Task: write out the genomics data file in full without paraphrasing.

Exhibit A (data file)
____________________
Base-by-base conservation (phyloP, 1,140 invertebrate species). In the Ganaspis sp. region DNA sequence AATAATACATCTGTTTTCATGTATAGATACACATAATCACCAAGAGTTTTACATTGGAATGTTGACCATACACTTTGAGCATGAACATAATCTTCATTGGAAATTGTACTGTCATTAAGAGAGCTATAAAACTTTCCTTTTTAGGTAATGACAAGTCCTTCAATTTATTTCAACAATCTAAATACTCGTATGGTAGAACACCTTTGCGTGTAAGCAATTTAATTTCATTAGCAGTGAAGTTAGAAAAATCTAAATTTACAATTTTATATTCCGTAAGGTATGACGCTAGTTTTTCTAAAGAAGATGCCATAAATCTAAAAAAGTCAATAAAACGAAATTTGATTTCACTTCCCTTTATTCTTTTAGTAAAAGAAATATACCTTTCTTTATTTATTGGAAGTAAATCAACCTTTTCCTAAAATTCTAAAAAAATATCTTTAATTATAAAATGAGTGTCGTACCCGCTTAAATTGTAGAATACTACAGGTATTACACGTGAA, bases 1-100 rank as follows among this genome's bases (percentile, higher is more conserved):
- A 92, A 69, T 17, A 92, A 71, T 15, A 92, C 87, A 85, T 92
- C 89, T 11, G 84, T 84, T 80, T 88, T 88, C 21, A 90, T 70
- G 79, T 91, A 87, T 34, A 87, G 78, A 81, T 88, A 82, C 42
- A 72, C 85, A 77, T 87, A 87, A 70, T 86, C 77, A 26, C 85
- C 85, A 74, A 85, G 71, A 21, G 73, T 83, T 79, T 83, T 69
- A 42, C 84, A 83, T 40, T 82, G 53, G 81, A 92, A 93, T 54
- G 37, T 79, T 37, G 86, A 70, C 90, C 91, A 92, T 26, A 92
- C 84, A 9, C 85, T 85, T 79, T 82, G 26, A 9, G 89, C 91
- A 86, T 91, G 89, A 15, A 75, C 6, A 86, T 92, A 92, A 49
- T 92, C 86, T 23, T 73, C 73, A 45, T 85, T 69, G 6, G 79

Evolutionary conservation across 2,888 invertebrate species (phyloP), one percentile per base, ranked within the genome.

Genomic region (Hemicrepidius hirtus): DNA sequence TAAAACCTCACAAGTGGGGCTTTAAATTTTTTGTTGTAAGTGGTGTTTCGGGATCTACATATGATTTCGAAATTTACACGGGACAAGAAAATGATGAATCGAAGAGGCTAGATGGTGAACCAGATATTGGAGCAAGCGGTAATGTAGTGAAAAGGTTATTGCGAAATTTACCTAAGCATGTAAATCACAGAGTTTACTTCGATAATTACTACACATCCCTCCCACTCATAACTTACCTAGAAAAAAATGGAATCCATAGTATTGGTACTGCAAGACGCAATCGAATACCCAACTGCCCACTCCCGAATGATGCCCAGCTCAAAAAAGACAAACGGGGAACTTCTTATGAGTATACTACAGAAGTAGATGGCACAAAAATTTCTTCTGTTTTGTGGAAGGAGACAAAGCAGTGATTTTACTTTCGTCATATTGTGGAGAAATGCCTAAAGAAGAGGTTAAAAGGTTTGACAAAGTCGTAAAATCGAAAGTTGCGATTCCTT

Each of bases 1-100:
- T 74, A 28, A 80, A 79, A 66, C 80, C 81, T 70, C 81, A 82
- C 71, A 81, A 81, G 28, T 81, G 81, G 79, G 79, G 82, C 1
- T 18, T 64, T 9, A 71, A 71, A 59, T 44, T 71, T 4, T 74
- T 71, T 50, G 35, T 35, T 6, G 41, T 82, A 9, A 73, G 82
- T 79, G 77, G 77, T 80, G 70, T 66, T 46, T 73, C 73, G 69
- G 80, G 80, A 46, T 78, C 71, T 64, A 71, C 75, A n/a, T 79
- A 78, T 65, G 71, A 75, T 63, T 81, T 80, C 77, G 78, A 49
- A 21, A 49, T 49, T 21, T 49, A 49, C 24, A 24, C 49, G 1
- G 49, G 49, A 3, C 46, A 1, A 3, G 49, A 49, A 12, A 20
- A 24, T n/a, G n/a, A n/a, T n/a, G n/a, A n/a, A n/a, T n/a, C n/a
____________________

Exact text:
Base-by-base conservation (phyloP, 1,140 invertebrate species). In the Ganaspis sp. region DNA sequence AATAATACATCTGTTTTCATGTATAGATACACATAATCACCAAGAGTTTTACATTGGAATGTTGACCATACACTTTGAGCATGAACATAATCTTCATTGGAAATTGTACTGTCATTAAGAGAGCTATAAAACTTTCCTTTTTAGGTAATGACAAGTCCTTCAATTTATTTCAACAATCTAAATACTCGTATGGTAGAACACCTTTGCGTGTAAGCAATTTAATTTCATTAGCAGTGAAGTTAGAAAAATCTAAATTTACAATTTTATATTCCGTAAGGTATGACGCTAGTTTTTCTAAAGAAGATGCCATAAATCTAAAAAAGTCAATAAAACGAAATTTGATTTCACTTCCCTTTATTCTTTTAGTAAAAGAAATATACCTTTCTTTATTTATTGGAAGTAAATCAACCTTTTCCTAAAATTCTAAAAAAATATCTTTAATTATAAAATGAGTGTCGTACCCGCTTAAATTGTAGAATACTACAGGTATTACACGTGAA, bases 1-100 rank as follows among this genome's bases (percentile, higher is more conserved):
- A 92, A 69, T 17, A 92, A 71, T 15, A 92, C 87, A 85, T 92
- C 89, T 11, G 84, T 84, T 80, T 88, T 88, C 21, A 90, T 70
- G 79, T 91, A 87, T 34, A 87, G 78, A 81, T 88, A 82, C 42
- A 72, C 85, A 77, T 87, A 87, A 70, T 86, C 77, A 26, C 85
- C 85, A 74, A 85, G 71, A 21, G 73, T 83, T 79, T 83, T 69
- A 42, C 84, A 83, T 40, T 82, G 53, G 81, A 92, A 93, T 54
- G 37, T 79, T 37, G 86, A 70, C 90, C 91, A 92, T 26, A 92
- C 84, A 9, C 85, T 85, T 79, T 82, G 26, A 9, G 89, C 91
- A 86, T 91, G 89, A 15, A 75, C 6, A 86, T 92, A 92, A 49
- T 92, C 86, T 23, T 73, C 73, A 45, T 85, T 69, G 6, G 79

Evolutionary conservation across 2,888 invertebrate species (phyloP), one percentile per base, ranked within the genome.

Genomic region (Hemicrepidius hirtus): DNA sequence TAAAACCTCACAAGTGGGGCTTTAAATTTTTTGTTGTAAGTGGTGTTTCGGGATCTACATATGATTTCGAAATTTACACGGGACAAGAAAATGATGAATCGAAGAGGCTAGATGGTGAACCAGATATTGGAGCAAGCGGTAATGTAGTGAAAAGGTTATTGCGAAATTTACCTAAGCATGTAAATCACAGAGTTTACTTCGATAATTACTACACATCCCTCCCACTCATAACTTACCTAGAAAAAAATGGAATCCATAGTATTGGTACTGCAAGACGCAATCGAATACCCAACTGCCCACTCCCGAATGATGCCCAGCTCAAAAAAGACAAACGGGGAACTTCTTATGAGTATACTACAGAAGTAGATGGCACAAAAATTTCTTCTGTTTTGTGGAAGGAGACAAAGCAGTGATTTTACTTTCGTCATATTGTGGAGAAATGCCTAAAGAAGAGGTTAAAAGGTTTGACAAAGTCGTAAAATCGAAAGTTGCGATTCCTT

Each of bases 1-100:
- T 74, A 28, A 80, A 79, A 66, C 80, C 81, T 70, C 81, A 82
- C 71, A 81, A 81, G 28, T 81, G 81, G 79, G 79, G 82, C 1
- T 18, T 64, T 9, A 71, A 71, A 59, T 44, T 71, T 4, T 74
- T 71, T 50, G 35, T 35, T 6, G 41, T 82, A 9, A 73, G 82
- T 79, G 77, G 77, T 80, G 70, T 66, T 46, T 73, C 73, G 69
- G 80, G 80, A 46, T 78, C 71, T 64, A 71, C 75, A n/a, T 79
- A 78, T 65, G 71, A 75, T 63, T 81, T 80, C 77, G 78, A 49
- A 21, A 49, T 49, T 21, T 49, A 49, C 24, A 24, C 49, G 1
- G 49, G 49, A 3, C 46, A 1, A 3, G 49, A 49, A 12, A 20
- A 24, T n/a, G n/a, A n/a, T n/a, G n/a, A n/a, A n/a, T n/a, C n/a